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sydney chamber opera: opera’s other worlds

keith gallasch: interview, louis garrick, jack symonds

Louis Garrick, Jack Symonds, Sydney Chamber Opera
Louis Garrick, Jack Symonds, Sydney Chamber Opera

photo Samuel Hodge

However, in just a few years Sydney Chamber Opera has risen to deserved prominence with strong programming, quality musicianship, brave directors and very strong design. And opera fans have responded with great enthusiasm.

I met with artistic director Louis Garrick and music director Jack Symonds, articulate, passionate young men with a shared vision, though not without the humility that acknowledges the surprise they have felt at their success.

Garrick says that the pair knew that there was “a whole wealth of chamber repertoire that Sydney audiences simply weren’t seeing and had no connection with because not a lot of it was being performed.” If politicians declare Sydney a cultural capital, says Garrick, “then a capital should have a chamber opera company. It’s a basic requirement.” As for who was going to undertake such a venture, Symonds reveals that “it was pretty clear to us that nobody else was going to do it and we were naïve enough to think that we could.”

from wagner to chamber opera

In terms of motivation, Garrick admits, “It’s funny. I never had any interest in opera until I was at university. I play the piano and about halfway through my musicology degree, I started listening to Wagner as part of harmony training. That’s standard. And I got hooked. I remember feverishly learning Tristan and wanting to listen to it again and again because I found it such a rich score. Then, one by one, I went through all the Wagner operas. I’m inspired by Wagnerian processes and approaches to operatic form.”

I wonder if it’s the heightened sense of theatricality implicit in Wagner that attracted Garrick. “And the big idea of a through-composed opera where the drama is really music-led.” “On whatever scale,” adds Symonds, “so it doesn’t have to be Wagnerian.” Garrick points out that he didn’t “come from an opera background of arias and duets from the bel canto universe. I really came to it from a musicology form or structure point of view. After Wagner it was Berg and you go from there—Britten and all the major composers of the 20th century, all the fascinating operas. If you get into Britten, you get into chamber opera.”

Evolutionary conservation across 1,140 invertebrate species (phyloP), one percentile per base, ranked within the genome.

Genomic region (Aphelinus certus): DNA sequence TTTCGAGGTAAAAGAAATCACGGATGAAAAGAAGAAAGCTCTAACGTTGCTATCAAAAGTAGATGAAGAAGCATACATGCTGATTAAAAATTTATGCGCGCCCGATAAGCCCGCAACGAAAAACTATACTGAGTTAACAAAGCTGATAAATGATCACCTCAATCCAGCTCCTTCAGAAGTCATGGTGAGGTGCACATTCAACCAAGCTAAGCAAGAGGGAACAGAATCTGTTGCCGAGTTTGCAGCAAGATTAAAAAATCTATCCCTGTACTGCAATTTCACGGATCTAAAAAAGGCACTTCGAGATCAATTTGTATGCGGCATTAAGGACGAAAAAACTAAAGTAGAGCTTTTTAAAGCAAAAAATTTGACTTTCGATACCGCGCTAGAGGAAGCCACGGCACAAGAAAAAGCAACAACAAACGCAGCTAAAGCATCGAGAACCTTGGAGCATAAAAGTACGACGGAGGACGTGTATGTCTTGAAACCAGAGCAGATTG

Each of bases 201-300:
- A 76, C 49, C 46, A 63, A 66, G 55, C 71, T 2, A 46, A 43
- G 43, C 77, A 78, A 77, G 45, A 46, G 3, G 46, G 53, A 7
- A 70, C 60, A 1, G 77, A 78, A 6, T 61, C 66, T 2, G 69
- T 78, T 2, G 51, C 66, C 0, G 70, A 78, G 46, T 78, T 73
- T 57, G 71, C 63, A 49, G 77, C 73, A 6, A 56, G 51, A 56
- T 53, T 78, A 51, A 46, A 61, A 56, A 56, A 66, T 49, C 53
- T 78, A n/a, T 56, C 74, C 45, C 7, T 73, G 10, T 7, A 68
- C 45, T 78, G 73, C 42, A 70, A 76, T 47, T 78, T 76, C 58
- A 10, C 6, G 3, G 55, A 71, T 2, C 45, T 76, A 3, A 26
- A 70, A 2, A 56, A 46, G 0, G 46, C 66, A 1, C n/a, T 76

Garrick’s familiarity with opera grew “when I took a uni job, operating the surtitles for Opera Australia—the bottom job in the whole opera pecking order—and seeing the standard rep over and over again, including the Mozarts, which I love, I think, it made me feel like I was dipping my toe in the opera world as well as learning the really serious repertoire.”

Symonds came to opera as a composer, “from the opposite end that most people do, from more modern pieces and went backwards. The first opera composers I ever got into were ones that I felt connected to in a general compositional way— Berg, Janacek and Britten. Almost every 20th century stream of opera, chamber or otherwise, can be traced to one of those three. And then, go backwards one step and there’s Wagner and that was, for me, a most extraordinary discovery. Like Louis, I don’t have a large interest in early Italian repertoire (Mozart’s Italian operas excepted) and baroque opera is not really my taste. Other than Wagner, I think the later Verdi and Mussorgsky are my picks.”

opera optimism